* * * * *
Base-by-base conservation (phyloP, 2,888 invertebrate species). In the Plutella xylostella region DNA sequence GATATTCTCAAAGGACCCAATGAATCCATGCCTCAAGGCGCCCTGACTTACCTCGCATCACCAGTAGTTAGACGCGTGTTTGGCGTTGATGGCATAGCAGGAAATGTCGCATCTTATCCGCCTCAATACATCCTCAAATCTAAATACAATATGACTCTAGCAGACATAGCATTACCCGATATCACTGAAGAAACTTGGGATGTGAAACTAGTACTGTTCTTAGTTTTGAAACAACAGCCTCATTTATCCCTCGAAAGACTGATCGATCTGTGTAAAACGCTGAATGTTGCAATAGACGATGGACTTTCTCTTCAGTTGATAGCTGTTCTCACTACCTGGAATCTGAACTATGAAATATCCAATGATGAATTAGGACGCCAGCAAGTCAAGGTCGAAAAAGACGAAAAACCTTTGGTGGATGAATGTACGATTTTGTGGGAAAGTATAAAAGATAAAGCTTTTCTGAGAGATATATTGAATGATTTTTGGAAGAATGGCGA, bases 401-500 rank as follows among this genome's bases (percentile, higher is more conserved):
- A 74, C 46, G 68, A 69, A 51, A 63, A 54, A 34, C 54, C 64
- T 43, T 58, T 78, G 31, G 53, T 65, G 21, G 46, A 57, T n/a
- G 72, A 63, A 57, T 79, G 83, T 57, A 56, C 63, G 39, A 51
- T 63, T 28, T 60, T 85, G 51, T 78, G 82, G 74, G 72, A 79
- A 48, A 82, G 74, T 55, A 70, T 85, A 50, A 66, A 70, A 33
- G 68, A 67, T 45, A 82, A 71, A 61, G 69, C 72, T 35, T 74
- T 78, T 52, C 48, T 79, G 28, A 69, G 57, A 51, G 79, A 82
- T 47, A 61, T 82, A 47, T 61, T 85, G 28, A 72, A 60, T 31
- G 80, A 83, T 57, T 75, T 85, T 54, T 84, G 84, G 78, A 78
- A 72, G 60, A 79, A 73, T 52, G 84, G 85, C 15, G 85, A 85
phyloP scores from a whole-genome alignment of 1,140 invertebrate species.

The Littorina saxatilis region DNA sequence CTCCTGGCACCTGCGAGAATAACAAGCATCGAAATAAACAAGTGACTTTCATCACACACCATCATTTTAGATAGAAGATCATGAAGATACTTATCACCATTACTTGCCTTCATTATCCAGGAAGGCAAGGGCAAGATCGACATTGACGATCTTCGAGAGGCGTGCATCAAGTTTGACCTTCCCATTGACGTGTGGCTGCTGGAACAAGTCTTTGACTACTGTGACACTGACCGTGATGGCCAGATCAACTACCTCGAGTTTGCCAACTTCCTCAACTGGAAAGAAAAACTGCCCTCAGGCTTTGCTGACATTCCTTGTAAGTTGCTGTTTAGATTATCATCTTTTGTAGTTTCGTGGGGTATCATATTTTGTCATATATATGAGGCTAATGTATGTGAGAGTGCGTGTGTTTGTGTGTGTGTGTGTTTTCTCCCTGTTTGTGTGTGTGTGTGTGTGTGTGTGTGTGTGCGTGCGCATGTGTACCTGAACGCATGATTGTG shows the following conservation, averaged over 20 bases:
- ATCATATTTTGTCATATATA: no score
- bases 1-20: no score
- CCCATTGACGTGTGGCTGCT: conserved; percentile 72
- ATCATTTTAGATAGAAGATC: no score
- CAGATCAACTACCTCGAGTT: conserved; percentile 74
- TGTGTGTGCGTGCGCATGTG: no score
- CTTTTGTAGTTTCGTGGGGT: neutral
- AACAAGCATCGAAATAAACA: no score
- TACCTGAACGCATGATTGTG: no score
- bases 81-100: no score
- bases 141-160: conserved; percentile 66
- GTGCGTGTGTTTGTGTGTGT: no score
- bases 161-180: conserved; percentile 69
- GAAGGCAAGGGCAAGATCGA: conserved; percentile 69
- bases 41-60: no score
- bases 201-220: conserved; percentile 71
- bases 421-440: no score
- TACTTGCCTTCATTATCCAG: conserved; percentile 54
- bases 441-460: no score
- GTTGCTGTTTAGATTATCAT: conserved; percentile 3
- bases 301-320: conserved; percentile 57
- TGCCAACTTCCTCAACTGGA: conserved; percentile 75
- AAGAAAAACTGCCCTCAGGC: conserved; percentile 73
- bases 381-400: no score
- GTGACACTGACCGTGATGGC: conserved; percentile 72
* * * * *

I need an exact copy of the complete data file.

Base-by-base conservation (phyloP, 2,888 invertebrate species). In the Plutella xylostella region DNA sequence GATATTCTCAAAGGACCCAATGAATCCATGCCTCAAGGCGCCCTGACTTACCTCGCATCACCAGTAGTTAGACGCGTGTTTGGCGTTGATGGCATAGCAGGAAATGTCGCATCTTATCCGCCTCAATACATCCTCAAATCTAAATACAATATGACTCTAGCAGACATAGCATTACCCGATATCACTGAAGAAACTTGGGATGTGAAACTAGTACTGTTCTTAGTTTTGAAACAACAGCCTCATTTATCCCTCGAAAGACTGATCGATCTGTGTAAAACGCTGAATGTTGCAATAGACGATGGACTTTCTCTTCAGTTGATAGCTGTTCTCACTACCTGGAATCTGAACTATGAAATATCCAATGATGAATTAGGACGCCAGCAAGTCAAGGTCGAAAAAGACGAAAAACCTTTGGTGGATGAATGTACGATTTTGTGGGAAAGTATAAAAGATAAAGCTTTTCTGAGAGATATATTGAATGATTTTTGGAAGAATGGCGA, bases 401-500 rank as follows among this genome's bases (percentile, higher is more conserved):
- A 74, C 46, G 68, A 69, A 51, A 63, A 54, A 34, C 54, C 64
- T 43, T 58, T 78, G 31, G 53, T 65, G 21, G 46, A 57, T n/a
- G 72, A 63, A 57, T 79, G 83, T 57, A 56, C 63, G 39, A 51
- T 63, T 28, T 60, T 85, G 51, T 78, G 82, G 74, G 72, A 79
- A 48, A 82, G 74, T 55, A 70, T 85, A 50, A 66, A 70, A 33
- G 68, A 67, T 45, A 82, A 71, A 61, G 69, C 72, T 35, T 74
- T 78, T 52, C 48, T 79, G 28, A 69, G 57, A 51, G 79, A 82
- T 47, A 61, T 82, A 47, T 61, T 85, G 28, A 72, A 60, T 31
- G 80, A 83, T 57, T 75, T 85, T 54, T 84, G 84, G 78, A 78
- A 72, G 60, A 79, A 73, T 52, G 84, G 85, C 15, G 85, A 85
phyloP scores from a whole-genome alignment of 1,140 invertebrate species.

The Littorina saxatilis region DNA sequence CTCCTGGCACCTGCGAGAATAACAAGCATCGAAATAAACAAGTGACTTTCATCACACACCATCATTTTAGATAGAAGATCATGAAGATACTTATCACCATTACTTGCCTTCATTATCCAGGAAGGCAAGGGCAAGATCGACATTGACGATCTTCGAGAGGCGTGCATCAAGTTTGACCTTCCCATTGACGTGTGGCTGCTGGAACAAGTCTTTGACTACTGTGACACTGACCGTGATGGCCAGATCAACTACCTCGAGTTTGCCAACTTCCTCAACTGGAAAGAAAAACTGCCCTCAGGCTTTGCTGACATTCCTTGTAAGTTGCTGTTTAGATTATCATCTTTTGTAGTTTCGTGGGGTATCATATTTTGTCATATATATGAGGCTAATGTATGTGAGAGTGCGTGTGTTTGTGTGTGTGTGTGTTTTCTCCCTGTTTGTGTGTGTGTGTGTGTGTGTGTGTGTGTGCGTGCGCATGTGTACCTGAACGCATGATTGTG shows the following conservation, averaged over 20 bases:
- ATCATATTTTGTCATATATA: no score
- bases 1-20: no score
- CCCATTGACGTGTGGCTGCT: conserved; percentile 72
- ATCATTTTAGATAGAAGATC: no score
- CAGATCAACTACCTCGAGTT: conserved; percentile 74
- TGTGTGTGCGTGCGCATGTG: no score
- CTTTTGTAGTTTCGTGGGGT: neutral
- AACAAGCATCGAAATAAACA: no score
- TACCTGAACGCATGATTGTG: no score
- bases 81-100: no score
- bases 141-160: conserved; percentile 66
- GTGCGTGTGTTTGTGTGTGT: no score
- bases 161-180: conserved; percentile 69
- GAAGGCAAGGGCAAGATCGA: conserved; percentile 69
- bases 41-60: no score
- bases 201-220: conserved; percentile 71
- bases 421-440: no score
- TACTTGCCTTCATTATCCAG: conserved; percentile 54
- bases 441-460: no score
- GTTGCTGTTTAGATTATCAT: conserved; percentile 3
- bases 301-320: conserved; percentile 57
- TGCCAACTTCCTCAACTGGA: conserved; percentile 75
- AAGAAAAACTGCCCTCAGGC: conserved; percentile 73
- bases 381-400: no score
- GTGACACTGACCGTGATGGC: conserved; percentile 72